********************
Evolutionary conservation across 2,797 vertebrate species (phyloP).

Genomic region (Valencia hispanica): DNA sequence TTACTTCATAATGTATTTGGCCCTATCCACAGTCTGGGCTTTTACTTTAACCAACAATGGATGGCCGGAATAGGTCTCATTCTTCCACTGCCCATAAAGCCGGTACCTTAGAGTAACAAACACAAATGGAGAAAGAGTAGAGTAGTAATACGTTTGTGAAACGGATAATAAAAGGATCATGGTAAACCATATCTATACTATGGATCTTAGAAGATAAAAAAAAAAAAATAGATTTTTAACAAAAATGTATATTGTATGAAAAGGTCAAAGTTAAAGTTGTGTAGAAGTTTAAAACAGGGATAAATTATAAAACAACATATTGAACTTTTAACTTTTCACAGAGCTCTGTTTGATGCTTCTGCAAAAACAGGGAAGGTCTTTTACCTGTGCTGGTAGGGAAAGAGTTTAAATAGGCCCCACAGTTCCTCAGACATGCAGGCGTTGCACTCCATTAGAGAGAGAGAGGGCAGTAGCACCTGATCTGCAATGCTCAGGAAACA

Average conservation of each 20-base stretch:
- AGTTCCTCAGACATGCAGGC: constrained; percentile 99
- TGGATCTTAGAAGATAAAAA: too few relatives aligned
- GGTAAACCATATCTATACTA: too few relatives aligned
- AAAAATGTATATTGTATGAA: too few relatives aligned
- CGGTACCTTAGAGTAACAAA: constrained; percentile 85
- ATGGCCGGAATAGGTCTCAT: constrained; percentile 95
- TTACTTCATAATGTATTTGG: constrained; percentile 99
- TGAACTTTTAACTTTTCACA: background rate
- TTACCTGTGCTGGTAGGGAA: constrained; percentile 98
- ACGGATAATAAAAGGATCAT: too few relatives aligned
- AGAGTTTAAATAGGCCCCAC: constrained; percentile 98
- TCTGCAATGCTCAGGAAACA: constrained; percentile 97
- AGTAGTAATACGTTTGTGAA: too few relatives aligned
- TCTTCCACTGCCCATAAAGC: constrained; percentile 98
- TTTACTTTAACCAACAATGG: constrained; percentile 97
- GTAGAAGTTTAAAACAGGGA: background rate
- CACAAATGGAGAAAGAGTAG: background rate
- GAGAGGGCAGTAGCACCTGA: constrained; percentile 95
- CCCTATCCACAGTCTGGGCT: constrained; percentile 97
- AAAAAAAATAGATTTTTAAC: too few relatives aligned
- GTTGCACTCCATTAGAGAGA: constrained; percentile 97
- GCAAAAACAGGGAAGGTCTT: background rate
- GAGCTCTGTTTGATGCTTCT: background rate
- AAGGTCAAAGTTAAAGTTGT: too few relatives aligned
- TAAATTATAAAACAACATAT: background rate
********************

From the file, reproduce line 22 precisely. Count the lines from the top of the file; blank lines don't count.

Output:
- CCCTATCCACAGTCTGGGCT: constrained; percentile 97